Since death is unpredictable, creating an estate plan is easy to put off. While you may have ideas for what you might include in your will and other estate documents, those plans will not be useful for your loved ones until you have a written plan.
For some, creating an estate plan is something they begin doing at certain milestones in life, like buying a house or having a child. On the other hand, some attempt to create an estate plan on their own.
This is what you should know about holographic wills and how they stand up in New Jersey.
What is a holographic will?
The idea of a holograph may conjure up images of shiny 3D pictures, but when it comes to a will, holographic has a different meaning. A holographic will is one that you write by hand. Although TV and movies often feature holographic wills, only a handful of states allow them.
Are holographic wills legal in New Jersey?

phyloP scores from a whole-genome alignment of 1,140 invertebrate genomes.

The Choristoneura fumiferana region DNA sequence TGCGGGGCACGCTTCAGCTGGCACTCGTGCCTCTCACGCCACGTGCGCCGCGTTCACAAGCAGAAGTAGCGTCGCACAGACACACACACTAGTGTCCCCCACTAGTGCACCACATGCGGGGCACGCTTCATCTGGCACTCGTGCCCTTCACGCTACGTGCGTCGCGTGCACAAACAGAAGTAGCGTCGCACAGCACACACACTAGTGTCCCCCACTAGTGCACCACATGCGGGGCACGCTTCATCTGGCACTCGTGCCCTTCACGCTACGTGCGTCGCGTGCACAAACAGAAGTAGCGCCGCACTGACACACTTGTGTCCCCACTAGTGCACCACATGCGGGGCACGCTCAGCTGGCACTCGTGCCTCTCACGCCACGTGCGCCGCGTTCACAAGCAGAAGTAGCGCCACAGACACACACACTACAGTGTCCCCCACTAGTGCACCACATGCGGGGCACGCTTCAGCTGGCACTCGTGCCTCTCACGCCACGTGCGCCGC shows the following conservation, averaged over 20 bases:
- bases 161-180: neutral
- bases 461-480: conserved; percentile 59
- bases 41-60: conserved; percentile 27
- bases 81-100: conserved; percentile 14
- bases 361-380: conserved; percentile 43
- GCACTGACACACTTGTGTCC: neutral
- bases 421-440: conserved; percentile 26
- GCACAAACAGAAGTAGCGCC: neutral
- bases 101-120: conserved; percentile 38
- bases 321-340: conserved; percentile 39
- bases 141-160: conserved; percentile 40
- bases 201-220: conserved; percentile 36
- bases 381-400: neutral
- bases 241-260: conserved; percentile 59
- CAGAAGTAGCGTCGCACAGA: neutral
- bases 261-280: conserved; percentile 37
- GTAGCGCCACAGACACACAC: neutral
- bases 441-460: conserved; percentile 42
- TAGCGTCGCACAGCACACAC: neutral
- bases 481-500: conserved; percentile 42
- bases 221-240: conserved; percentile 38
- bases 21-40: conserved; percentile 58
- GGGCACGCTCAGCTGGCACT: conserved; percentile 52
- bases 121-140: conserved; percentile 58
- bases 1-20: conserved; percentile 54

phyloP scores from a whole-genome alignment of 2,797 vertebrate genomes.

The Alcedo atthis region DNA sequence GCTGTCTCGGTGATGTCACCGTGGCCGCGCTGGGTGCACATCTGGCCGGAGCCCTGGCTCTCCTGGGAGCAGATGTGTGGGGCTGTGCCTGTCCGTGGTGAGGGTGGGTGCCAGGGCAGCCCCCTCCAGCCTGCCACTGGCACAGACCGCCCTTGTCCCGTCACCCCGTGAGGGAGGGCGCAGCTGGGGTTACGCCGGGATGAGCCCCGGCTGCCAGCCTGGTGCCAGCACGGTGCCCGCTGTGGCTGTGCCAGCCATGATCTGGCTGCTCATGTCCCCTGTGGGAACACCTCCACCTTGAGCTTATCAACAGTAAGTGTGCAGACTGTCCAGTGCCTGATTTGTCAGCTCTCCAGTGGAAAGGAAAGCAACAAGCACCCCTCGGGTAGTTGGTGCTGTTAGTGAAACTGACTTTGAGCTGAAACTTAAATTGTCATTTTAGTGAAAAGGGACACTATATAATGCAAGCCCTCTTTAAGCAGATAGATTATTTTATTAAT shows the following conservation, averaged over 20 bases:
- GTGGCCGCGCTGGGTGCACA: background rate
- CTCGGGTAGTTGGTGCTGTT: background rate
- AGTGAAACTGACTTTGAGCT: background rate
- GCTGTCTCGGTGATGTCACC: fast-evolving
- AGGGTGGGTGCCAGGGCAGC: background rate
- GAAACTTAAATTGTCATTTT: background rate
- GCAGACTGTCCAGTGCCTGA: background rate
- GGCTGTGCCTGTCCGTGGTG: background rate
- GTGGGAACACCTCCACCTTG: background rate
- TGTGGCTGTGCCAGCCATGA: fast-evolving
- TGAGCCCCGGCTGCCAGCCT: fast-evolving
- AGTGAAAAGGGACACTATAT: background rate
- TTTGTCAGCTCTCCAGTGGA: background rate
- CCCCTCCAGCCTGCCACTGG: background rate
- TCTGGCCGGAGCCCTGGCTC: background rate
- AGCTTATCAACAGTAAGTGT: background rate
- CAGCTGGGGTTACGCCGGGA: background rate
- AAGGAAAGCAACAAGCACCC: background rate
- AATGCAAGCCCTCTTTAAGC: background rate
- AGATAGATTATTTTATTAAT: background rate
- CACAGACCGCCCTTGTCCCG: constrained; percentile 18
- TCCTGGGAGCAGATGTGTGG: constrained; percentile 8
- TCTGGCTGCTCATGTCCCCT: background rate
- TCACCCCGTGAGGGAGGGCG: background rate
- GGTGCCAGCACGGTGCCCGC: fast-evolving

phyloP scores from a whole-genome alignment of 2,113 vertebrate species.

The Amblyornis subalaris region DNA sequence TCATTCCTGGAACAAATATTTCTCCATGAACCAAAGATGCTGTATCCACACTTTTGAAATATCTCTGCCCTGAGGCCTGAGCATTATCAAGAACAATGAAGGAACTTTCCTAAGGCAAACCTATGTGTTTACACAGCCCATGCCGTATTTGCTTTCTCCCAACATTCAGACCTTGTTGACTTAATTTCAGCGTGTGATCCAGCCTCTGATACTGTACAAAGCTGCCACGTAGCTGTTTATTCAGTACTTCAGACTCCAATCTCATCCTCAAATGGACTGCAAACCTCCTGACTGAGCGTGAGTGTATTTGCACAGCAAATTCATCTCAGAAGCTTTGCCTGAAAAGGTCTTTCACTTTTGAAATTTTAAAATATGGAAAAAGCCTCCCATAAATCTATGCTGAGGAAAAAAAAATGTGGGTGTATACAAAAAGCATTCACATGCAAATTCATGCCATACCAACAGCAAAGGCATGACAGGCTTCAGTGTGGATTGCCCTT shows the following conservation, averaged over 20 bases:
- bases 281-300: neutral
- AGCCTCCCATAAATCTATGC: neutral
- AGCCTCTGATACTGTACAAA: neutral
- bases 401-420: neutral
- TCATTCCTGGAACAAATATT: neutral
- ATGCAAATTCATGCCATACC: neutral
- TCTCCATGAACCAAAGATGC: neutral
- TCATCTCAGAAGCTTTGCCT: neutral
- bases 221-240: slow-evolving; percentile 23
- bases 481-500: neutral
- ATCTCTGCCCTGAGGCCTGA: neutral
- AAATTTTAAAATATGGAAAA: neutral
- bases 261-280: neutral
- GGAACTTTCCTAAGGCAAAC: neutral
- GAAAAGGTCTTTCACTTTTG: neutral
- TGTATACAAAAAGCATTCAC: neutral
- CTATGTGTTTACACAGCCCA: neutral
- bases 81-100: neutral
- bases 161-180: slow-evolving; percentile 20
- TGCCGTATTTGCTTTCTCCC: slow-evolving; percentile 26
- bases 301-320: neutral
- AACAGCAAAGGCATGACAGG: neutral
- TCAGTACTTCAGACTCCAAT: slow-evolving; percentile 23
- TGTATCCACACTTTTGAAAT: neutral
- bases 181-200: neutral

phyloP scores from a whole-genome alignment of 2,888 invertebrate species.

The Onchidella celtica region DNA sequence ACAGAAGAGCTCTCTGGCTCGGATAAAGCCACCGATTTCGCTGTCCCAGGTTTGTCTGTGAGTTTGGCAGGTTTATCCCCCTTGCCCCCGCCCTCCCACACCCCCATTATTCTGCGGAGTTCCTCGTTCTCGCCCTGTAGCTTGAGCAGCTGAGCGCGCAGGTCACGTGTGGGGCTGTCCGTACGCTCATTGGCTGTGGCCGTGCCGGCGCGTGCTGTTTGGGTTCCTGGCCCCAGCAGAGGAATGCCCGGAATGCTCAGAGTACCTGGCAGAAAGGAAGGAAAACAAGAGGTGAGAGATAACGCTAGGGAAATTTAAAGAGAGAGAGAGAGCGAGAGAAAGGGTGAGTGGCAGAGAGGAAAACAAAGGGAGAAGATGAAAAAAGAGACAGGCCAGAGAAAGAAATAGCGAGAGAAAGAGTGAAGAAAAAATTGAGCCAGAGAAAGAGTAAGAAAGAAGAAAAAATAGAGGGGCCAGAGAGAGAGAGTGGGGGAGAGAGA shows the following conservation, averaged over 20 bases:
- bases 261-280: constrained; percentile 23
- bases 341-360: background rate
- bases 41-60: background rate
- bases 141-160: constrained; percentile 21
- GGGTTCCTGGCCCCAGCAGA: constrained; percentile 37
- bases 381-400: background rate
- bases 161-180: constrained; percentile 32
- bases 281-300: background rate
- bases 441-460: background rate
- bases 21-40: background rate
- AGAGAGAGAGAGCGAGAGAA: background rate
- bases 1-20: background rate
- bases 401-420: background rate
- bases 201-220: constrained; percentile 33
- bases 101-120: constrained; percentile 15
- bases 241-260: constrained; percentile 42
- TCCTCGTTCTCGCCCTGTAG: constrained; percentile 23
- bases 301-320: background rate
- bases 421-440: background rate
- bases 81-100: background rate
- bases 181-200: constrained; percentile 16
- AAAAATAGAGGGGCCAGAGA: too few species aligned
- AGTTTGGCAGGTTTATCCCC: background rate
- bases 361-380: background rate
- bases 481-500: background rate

New Jersey is one of a few states where a handwritten will is valid. In addition to recognizing holographic wills, New Jersey also has no requirement that the will is witnessed as long as the will is in the testator’s handwriting.
What are the risks of creating a holographic will?
A handwritten will may seem better than dying intestate (without a will) for people who wait until the last moment to put together a will. However, a holographic will can pose several issues at probate, such as:
- State of mind of the deceased
- Undue influence in the writing of the will
- Unverifiable handwriting
Additionally, many write a holographic will without legal advice. The support of a legal professional can ensure that the will includes all assets and that all relevant factors are part of the will. These provisions are often not as simple as they seem, so skilled help can make a significant impact.